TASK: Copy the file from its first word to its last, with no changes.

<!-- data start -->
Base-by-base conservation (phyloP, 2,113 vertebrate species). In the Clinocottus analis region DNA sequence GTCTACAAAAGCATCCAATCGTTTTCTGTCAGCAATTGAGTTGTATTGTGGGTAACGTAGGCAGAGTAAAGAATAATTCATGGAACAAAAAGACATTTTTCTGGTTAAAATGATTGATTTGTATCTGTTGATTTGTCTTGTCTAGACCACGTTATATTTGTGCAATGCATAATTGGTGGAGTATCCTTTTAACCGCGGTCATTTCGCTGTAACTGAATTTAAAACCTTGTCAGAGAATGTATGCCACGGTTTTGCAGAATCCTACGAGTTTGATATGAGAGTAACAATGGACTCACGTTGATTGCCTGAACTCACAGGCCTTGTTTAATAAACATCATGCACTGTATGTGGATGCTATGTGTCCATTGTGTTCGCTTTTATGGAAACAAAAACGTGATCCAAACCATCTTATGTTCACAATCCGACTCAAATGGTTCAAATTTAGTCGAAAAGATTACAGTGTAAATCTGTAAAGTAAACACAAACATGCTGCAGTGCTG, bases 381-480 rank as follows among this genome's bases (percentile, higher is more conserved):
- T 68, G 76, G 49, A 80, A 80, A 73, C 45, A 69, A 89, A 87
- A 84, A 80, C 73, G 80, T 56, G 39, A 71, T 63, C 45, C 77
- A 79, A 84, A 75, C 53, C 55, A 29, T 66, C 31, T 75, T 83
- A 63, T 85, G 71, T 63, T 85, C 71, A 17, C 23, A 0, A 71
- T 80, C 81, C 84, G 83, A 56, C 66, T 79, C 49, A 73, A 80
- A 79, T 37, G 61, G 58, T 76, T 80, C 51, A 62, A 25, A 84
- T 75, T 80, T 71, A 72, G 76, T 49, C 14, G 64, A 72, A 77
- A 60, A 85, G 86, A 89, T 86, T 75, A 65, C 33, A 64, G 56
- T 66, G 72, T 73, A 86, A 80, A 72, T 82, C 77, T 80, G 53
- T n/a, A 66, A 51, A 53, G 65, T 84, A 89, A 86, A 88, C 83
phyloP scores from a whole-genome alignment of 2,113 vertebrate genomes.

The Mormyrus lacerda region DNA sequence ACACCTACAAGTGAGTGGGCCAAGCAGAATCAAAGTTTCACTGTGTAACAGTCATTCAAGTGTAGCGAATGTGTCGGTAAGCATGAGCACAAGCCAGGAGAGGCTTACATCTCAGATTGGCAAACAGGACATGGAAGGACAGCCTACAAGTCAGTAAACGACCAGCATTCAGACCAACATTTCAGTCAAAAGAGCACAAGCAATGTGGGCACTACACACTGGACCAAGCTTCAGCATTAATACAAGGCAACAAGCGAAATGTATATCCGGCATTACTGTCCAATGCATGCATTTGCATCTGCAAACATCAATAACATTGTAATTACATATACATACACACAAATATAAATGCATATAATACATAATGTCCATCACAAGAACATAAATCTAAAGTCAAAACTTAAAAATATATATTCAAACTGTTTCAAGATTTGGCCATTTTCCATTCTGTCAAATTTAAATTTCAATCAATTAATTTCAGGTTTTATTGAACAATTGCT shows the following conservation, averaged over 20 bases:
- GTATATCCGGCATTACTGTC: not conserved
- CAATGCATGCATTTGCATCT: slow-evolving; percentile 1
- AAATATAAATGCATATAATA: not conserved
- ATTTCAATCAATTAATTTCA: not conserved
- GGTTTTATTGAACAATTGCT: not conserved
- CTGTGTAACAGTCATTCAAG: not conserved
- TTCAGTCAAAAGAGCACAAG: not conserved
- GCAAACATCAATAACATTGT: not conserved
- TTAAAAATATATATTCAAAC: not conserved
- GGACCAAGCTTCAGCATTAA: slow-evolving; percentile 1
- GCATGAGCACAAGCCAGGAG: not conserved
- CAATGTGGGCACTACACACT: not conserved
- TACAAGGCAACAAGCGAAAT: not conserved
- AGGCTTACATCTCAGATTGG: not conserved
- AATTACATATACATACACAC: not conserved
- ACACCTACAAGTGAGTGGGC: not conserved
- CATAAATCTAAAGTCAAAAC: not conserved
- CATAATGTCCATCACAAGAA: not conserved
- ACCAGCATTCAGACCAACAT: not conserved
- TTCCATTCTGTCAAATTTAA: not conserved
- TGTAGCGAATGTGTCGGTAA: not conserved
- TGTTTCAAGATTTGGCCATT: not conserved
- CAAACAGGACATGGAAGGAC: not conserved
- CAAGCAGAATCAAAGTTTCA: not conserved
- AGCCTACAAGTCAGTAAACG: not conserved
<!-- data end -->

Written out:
Base-by-base conservation (phyloP, 2,113 vertebrate species). In the Clinocottus analis region DNA sequence GTCTACAAAAGCATCCAATCGTTTTCTGTCAGCAATTGAGTTGTATTGTGGGTAACGTAGGCAGAGTAAAGAATAATTCATGGAACAAAAAGACATTTTTCTGGTTAAAATGATTGATTTGTATCTGTTGATTTGTCTTGTCTAGACCACGTTATATTTGTGCAATGCATAATTGGTGGAGTATCCTTTTAACCGCGGTCATTTCGCTGTAACTGAATTTAAAACCTTGTCAGAGAATGTATGCCACGGTTTTGCAGAATCCTACGAGTTTGATATGAGAGTAACAATGGACTCACGTTGATTGCCTGAACTCACAGGCCTTGTTTAATAAACATCATGCACTGTATGTGGATGCTATGTGTCCATTGTGTTCGCTTTTATGGAAACAAAAACGTGATCCAAACCATCTTATGTTCACAATCCGACTCAAATGGTTCAAATTTAGTCGAAAAGATTACAGTGTAAATCTGTAAAGTAAACACAAACATGCTGCAGTGCTG, bases 381-480 rank as follows among this genome's bases (percentile, higher is more conserved):
- T 68, G 76, G 49, A 80, A 80, A 73, C 45, A 69, A 89, A 87
- A 84, A 80, C 73, G 80, T 56, G 39, A 71, T 63, C 45, C 77
- A 79, A 84, A 75, C 53, C 55, A 29, T 66, C 31, T 75, T 83
- A 63, T 85, G 71, T 63, T 85, C 71, A 17, C 23, A 0, A 71
- T 80, C 81, C 84, G 83, A 56, C 66, T 79, C 49, A 73, A 80
- A 79, T 37, G 61, G 58, T 76, T 80, C 51, A 62, A 25, A 84
- T 75, T 80, T 71, A 72, G 76, T 49, C 14, G 64, A 72, A 77
- A 60, A 85, G 86, A 89, T 86, T 75, A 65, C 33, A 64, G 56
- T 66, G 72, T 73, A 86, A 80, A 72, T 82, C 77, T 80, G 53
- T n/a, A 66, A 51, A 53, G 65, T 84, A 89, A 86, A 88, C 83
phyloP scores from a whole-genome alignment of 2,113 vertebrate genomes.

The Mormyrus lacerda region DNA sequence ACACCTACAAGTGAGTGGGCCAAGCAGAATCAAAGTTTCACTGTGTAACAGTCATTCAAGTGTAGCGAATGTGTCGGTAAGCATGAGCACAAGCCAGGAGAGGCTTACATCTCAGATTGGCAAACAGGACATGGAAGGACAGCCTACAAGTCAGTAAACGACCAGCATTCAGACCAACATTTCAGTCAAAAGAGCACAAGCAATGTGGGCACTACACACTGGACCAAGCTTCAGCATTAATACAAGGCAACAAGCGAAATGTATATCCGGCATTACTGTCCAATGCATGCATTTGCATCTGCAAACATCAATAACATTGTAATTACATATACATACACACAAATATAAATGCATATAATACATAATGTCCATCACAAGAACATAAATCTAAAGTCAAAACTTAAAAATATATATTCAAACTGTTTCAAGATTTGGCCATTTTCCATTCTGTCAAATTTAAATTTCAATCAATTAATTTCAGGTTTTATTGAACAATTGCT shows the following conservation, averaged over 20 bases:
- GTATATCCGGCATTACTGTC: not conserved
- CAATGCATGCATTTGCATCT: slow-evolving; percentile 1
- AAATATAAATGCATATAATA: not conserved
- ATTTCAATCAATTAATTTCA: not conserved
- GGTTTTATTGAACAATTGCT: not conserved
- CTGTGTAACAGTCATTCAAG: not conserved
- TTCAGTCAAAAGAGCACAAG: not conserved
- GCAAACATCAATAACATTGT: not conserved
- TTAAAAATATATATTCAAAC: not conserved
- GGACCAAGCTTCAGCATTAA: slow-evolving; percentile 1
- GCATGAGCACAAGCCAGGAG: not conserved
- CAATGTGGGCACTACACACT: not conserved
- TACAAGGCAACAAGCGAAAT: not conserved
- AGGCTTACATCTCAGATTGG: not conserved
- AATTACATATACATACACAC: not conserved
- ACACCTACAAGTGAGTGGGC: not conserved
- CATAAATCTAAAGTCAAAAC: not conserved
- CATAATGTCCATCACAAGAA: not conserved
- ACCAGCATTCAGACCAACAT: not conserved
- TTCCATTCTGTCAAATTTAA: not conserved
- TGTAGCGAATGTGTCGGTAA: not conserved
- TGTTTCAAGATTTGGCCATT: not conserved
- CAAACAGGACATGGAAGGAC: not conserved
- CAAGCAGAATCAAAGTTTCA: not conserved
- AGCCTACAAGTCAGTAAACG: not conserved